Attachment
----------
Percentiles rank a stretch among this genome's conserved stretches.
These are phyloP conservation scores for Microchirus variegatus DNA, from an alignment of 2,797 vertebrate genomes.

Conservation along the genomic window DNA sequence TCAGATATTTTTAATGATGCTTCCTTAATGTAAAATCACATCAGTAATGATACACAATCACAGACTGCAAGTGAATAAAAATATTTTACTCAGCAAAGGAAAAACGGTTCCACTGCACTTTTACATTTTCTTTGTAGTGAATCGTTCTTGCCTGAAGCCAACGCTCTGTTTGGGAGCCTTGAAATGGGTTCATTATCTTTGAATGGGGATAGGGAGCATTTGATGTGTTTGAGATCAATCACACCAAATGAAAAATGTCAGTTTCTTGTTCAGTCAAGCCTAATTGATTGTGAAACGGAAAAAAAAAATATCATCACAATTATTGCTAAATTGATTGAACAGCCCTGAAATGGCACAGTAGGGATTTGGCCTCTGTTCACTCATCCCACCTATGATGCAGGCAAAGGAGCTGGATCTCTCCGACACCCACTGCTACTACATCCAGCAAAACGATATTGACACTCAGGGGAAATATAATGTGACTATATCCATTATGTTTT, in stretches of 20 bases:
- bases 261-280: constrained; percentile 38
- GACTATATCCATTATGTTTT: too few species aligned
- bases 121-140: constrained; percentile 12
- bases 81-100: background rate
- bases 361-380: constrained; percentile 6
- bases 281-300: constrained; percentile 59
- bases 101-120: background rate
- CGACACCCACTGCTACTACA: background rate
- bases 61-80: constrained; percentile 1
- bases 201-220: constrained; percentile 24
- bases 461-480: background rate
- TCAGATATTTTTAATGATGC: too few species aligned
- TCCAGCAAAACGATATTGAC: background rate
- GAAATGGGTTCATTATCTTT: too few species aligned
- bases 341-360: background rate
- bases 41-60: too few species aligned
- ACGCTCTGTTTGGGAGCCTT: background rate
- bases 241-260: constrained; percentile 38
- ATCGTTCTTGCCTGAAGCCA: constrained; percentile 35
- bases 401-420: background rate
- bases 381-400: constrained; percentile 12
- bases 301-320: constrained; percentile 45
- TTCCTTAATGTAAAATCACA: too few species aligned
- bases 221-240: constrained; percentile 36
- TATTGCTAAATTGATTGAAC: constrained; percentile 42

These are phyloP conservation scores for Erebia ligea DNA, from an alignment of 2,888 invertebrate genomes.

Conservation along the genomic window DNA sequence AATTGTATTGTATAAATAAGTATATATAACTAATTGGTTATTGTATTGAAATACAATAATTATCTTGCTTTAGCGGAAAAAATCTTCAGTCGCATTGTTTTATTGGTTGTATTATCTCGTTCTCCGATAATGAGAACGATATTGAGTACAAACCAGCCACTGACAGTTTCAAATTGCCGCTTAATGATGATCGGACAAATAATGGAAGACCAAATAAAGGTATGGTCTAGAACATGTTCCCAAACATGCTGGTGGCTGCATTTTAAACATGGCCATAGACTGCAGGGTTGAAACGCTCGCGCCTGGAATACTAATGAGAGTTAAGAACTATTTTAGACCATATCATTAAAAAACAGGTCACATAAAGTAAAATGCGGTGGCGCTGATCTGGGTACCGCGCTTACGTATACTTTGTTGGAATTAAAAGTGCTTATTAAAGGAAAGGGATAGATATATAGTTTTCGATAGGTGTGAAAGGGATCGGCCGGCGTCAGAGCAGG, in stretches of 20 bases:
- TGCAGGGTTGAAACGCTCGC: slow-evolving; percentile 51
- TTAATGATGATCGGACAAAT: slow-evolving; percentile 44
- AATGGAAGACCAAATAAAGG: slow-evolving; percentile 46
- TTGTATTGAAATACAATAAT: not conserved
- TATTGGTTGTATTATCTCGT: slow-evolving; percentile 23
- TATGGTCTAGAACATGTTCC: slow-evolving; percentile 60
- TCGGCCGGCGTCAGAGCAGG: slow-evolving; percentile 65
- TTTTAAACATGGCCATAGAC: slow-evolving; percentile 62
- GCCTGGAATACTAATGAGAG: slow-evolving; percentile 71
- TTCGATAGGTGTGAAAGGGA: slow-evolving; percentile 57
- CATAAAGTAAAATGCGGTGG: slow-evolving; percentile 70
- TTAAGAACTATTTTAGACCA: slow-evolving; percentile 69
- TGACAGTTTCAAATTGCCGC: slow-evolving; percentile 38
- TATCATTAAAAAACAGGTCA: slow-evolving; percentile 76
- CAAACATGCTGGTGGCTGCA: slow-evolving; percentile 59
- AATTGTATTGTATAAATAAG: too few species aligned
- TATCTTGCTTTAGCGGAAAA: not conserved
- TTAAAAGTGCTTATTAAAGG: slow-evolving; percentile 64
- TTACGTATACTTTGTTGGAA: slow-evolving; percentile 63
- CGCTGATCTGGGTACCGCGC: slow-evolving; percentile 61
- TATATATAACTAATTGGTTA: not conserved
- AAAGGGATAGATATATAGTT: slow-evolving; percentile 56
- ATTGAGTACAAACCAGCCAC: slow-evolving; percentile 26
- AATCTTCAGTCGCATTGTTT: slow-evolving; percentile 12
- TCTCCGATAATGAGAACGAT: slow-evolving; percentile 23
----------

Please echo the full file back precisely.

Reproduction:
Percentiles rank a stretch among this genome's conserved stretches.
These are phyloP conservation scores for Microchirus variegatus DNA, from an alignment of 2,797 vertebrate genomes.

Conservation along the genomic window DNA sequence TCAGATATTTTTAATGATGCTTCCTTAATGTAAAATCACATCAGTAATGATACACAATCACAGACTGCAAGTGAATAAAAATATTTTACTCAGCAAAGGAAAAACGGTTCCACTGCACTTTTACATTTTCTTTGTAGTGAATCGTTCTTGCCTGAAGCCAACGCTCTGTTTGGGAGCCTTGAAATGGGTTCATTATCTTTGAATGGGGATAGGGAGCATTTGATGTGTTTGAGATCAATCACACCAAATGAAAAATGTCAGTTTCTTGTTCAGTCAAGCCTAATTGATTGTGAAACGGAAAAAAAAAATATCATCACAATTATTGCTAAATTGATTGAACAGCCCTGAAATGGCACAGTAGGGATTTGGCCTCTGTTCACTCATCCCACCTATGATGCAGGCAAAGGAGCTGGATCTCTCCGACACCCACTGCTACTACATCCAGCAAAACGATATTGACACTCAGGGGAAATATAATGTGACTATATCCATTATGTTTT, in stretches of 20 bases:
- bases 261-280: constrained; percentile 38
- GACTATATCCATTATGTTTT: too few species aligned
- bases 121-140: constrained; percentile 12
- bases 81-100: background rate
- bases 361-380: constrained; percentile 6
- bases 281-300: constrained; percentile 59
- bases 101-120: background rate
- CGACACCCACTGCTACTACA: background rate
- bases 61-80: constrained; percentile 1
- bases 201-220: constrained; percentile 24
- bases 461-480: background rate
- TCAGATATTTTTAATGATGC: too few species aligned
- TCCAGCAAAACGATATTGAC: background rate
- GAAATGGGTTCATTATCTTT: too few species aligned
- bases 341-360: background rate
- bases 41-60: too few species aligned
- ACGCTCTGTTTGGGAGCCTT: background rate
- bases 241-260: constrained; percentile 38
- ATCGTTCTTGCCTGAAGCCA: constrained; percentile 35
- bases 401-420: background rate
- bases 381-400: constrained; percentile 12
- bases 301-320: constrained; percentile 45
- TTCCTTAATGTAAAATCACA: too few species aligned
- bases 221-240: constrained; percentile 36
- TATTGCTAAATTGATTGAAC: constrained; percentile 42

These are phyloP conservation scores for Erebia ligea DNA, from an alignment of 2,888 invertebrate genomes.

Conservation along the genomic window DNA sequence AATTGTATTGTATAAATAAGTATATATAACTAATTGGTTATTGTATTGAAATACAATAATTATCTTGCTTTAGCGGAAAAAATCTTCAGTCGCATTGTTTTATTGGTTGTATTATCTCGTTCTCCGATAATGAGAACGATATTGAGTACAAACCAGCCACTGACAGTTTCAAATTGCCGCTTAATGATGATCGGACAAATAATGGAAGACCAAATAAAGGTATGGTCTAGAACATGTTCCCAAACATGCTGGTGGCTGCATTTTAAACATGGCCATAGACTGCAGGGTTGAAACGCTCGCGCCTGGAATACTAATGAGAGTTAAGAACTATTTTAGACCATATCATTAAAAAACAGGTCACATAAAGTAAAATGCGGTGGCGCTGATCTGGGTACCGCGCTTACGTATACTTTGTTGGAATTAAAAGTGCTTATTAAAGGAAAGGGATAGATATATAGTTTTCGATAGGTGTGAAAGGGATCGGCCGGCGTCAGAGCAGG, in stretches of 20 bases:
- TGCAGGGTTGAAACGCTCGC: slow-evolving; percentile 51
- TTAATGATGATCGGACAAAT: slow-evolving; percentile 44
- AATGGAAGACCAAATAAAGG: slow-evolving; percentile 46
- TTGTATTGAAATACAATAAT: not conserved
- TATTGGTTGTATTATCTCGT: slow-evolving; percentile 23
- TATGGTCTAGAACATGTTCC: slow-evolving; percentile 60
- TCGGCCGGCGTCAGAGCAGG: slow-evolving; percentile 65
- TTTTAAACATGGCCATAGAC: slow-evolving; percentile 62
- GCCTGGAATACTAATGAGAG: slow-evolving; percentile 71
- TTCGATAGGTGTGAAAGGGA: slow-evolving; percentile 57
- CATAAAGTAAAATGCGGTGG: slow-evolving; percentile 70
- TTAAGAACTATTTTAGACCA: slow-evolving; percentile 69
- TGACAGTTTCAAATTGCCGC: slow-evolving; percentile 38
- TATCATTAAAAAACAGGTCA: slow-evolving; percentile 76
- CAAACATGCTGGTGGCTGCA: slow-evolving; percentile 59
- AATTGTATTGTATAAATAAG: too few species aligned
- TATCTTGCTTTAGCGGAAAA: not conserved
- TTAAAAGTGCTTATTAAAGG: slow-evolving; percentile 64
- TTACGTATACTTTGTTGGAA: slow-evolving; percentile 63
- CGCTGATCTGGGTACCGCGC: slow-evolving; percentile 61
- TATATATAACTAATTGGTTA: not conserved
- AAAGGGATAGATATATAGTT: slow-evolving; percentile 56
- ATTGAGTACAAACCAGCCAC: slow-evolving; percentile 26
- AATCTTCAGTCGCATTGTTT: slow-evolving; percentile 12
- TCTCCGATAATGAGAACGAT: slow-evolving; percentile 23